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Universal Credit and Direct Payments

Luna51 Member Posts: 103 Pioneering
Hello everyone 

I have another question regarding UC and would appreciate any advice, especially if it's from someone's personal experience. 

My daughter receives PIP both enhanced rates. She has just left education and has a direct payment from the Council of £14,500 to support her in a programme (to encourage independent skills in the community) this course is specifically for education 'leavers' at the college she currently attends. Following the financial assessment by the local Council she did not have to contribute anything towards the direct payment due to her PIP only income. I read in the report that it's agreed she needs £138 (approximately) to live on (she lives with me) a week. My question is will the council take the rest of the money she'll potentially receive for UC as a contribution towards her Direct Payment? I do know that they cannot use the PIP mobility component in the calculation for the said £138 per week.

Thank you so much ☺ 


  • poppy123456
    poppy123456 Member Posts: 25,770 Disability Gamechanger

    The reason why she didn't have to contribute previously was because her only income was PIP and before she reached 20 she was still classed as a dependant.

    Once she starts to receive UC then yes they can ask her to make a contribution towards the help she receives.

    Personal experience here because my daughter is exactly the same as your daughter. She receives direct payments for support but no contribution is needed form her because i still receive child benefit for her. She also claims PIP. Once she reaches 20 and claims UC in her own right then i'm fully expecting our local council to reassess her financially.

    You will need to report the changes to your local council when she starts to receive UC.

    Hope this helps.
  • Luna51
    Luna51 Member Posts: 103 Pioneering
    Hello poppy123456

    Thank you for your reply. 

    Yes, I was told this by the Council's finance officer. My daughter is 21 (June of this year) I'm just wondering if they take every penny she'll potentially receive for UC aside from the £138 per week to live on.
    If so, as awful as it sounds, it seems pointless going through the stress of claiming UC if they are just going to take it all back for her Direct Payments.

    (Hope I'm making sense) ☺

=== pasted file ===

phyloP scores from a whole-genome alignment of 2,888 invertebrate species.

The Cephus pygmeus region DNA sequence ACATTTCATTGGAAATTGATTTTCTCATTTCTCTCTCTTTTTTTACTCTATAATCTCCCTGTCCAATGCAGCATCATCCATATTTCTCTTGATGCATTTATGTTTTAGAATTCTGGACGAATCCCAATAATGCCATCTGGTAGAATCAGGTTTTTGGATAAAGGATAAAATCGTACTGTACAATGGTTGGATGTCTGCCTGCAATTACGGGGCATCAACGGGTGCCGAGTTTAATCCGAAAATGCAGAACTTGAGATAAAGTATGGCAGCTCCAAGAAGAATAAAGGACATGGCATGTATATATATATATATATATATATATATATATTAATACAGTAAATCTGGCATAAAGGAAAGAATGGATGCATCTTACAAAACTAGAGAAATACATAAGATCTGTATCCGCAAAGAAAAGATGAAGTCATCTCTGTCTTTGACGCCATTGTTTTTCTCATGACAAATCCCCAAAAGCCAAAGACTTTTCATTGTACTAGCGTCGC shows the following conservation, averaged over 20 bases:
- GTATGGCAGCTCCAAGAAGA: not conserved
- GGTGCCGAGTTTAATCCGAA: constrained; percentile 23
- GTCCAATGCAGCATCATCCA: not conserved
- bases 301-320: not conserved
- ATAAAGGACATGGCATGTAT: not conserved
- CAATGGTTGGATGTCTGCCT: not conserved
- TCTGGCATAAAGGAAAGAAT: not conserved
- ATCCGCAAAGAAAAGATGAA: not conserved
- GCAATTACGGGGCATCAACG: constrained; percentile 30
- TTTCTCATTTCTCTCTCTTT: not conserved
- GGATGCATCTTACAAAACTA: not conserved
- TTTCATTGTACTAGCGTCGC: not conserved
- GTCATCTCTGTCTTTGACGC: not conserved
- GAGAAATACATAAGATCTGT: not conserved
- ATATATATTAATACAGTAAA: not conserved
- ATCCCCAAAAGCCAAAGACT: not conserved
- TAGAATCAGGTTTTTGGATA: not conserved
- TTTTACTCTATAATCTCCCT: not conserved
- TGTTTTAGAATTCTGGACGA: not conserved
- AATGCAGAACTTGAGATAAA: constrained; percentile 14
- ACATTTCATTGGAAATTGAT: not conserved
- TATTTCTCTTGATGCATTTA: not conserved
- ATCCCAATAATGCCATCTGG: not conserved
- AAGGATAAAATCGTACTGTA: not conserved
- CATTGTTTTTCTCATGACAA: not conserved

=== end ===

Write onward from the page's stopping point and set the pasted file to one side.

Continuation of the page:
• poppy123456
    poppy123456 Member Posts: 25,770 Disability Gamechanger
    Yes i can understand what you mean but it will still be worth her claiming UC for a few reasons.

    They may not take every penny.
    1/ she will have her NI credits paid towards her state pension. They are not paid when claiming PIP.
    2/ If she doesn't claim UC then they may decide that she's depriving herself of money and take a contribution anyway.
    3/ She will receive free NHS treatment providing she doesn't earn over a certain amount each month.

    If she's unable to work because of a health condition then she'll need a fit note from her GP to be able to start this process off. They will then assess her ability to do any type of work. Once the decision's made on that if she's given LCWRA then she'll receive an extra £341 per month from the 4th month of her claim.

    All that considered, it's definitely worth her claiming UC.
  • Luna51
    Luna51 Member Posts: 103 Pioneering
    So, yes, it is worth claiming. She is unable to work as she has rare neurological condition. 
    You've convinced me to do it, thank you so much Poppy, best wishes to you and your daughter. ☺ 
  • poppy123456
    poppy123456 Member Posts: 25,770 Disability Gamechanger
    Yes definitely worth claiming it, for sure. You're welcome. If you need any further advice once you've claimed then please do come back. I'd advise you to have that fit note before claiming because the sooner it's sent in the better.
  • Luna51
    Luna51 Member Posts: 103 Pioneering
    I shall, and thank you again. 

    No doubt I'll be back! ? 


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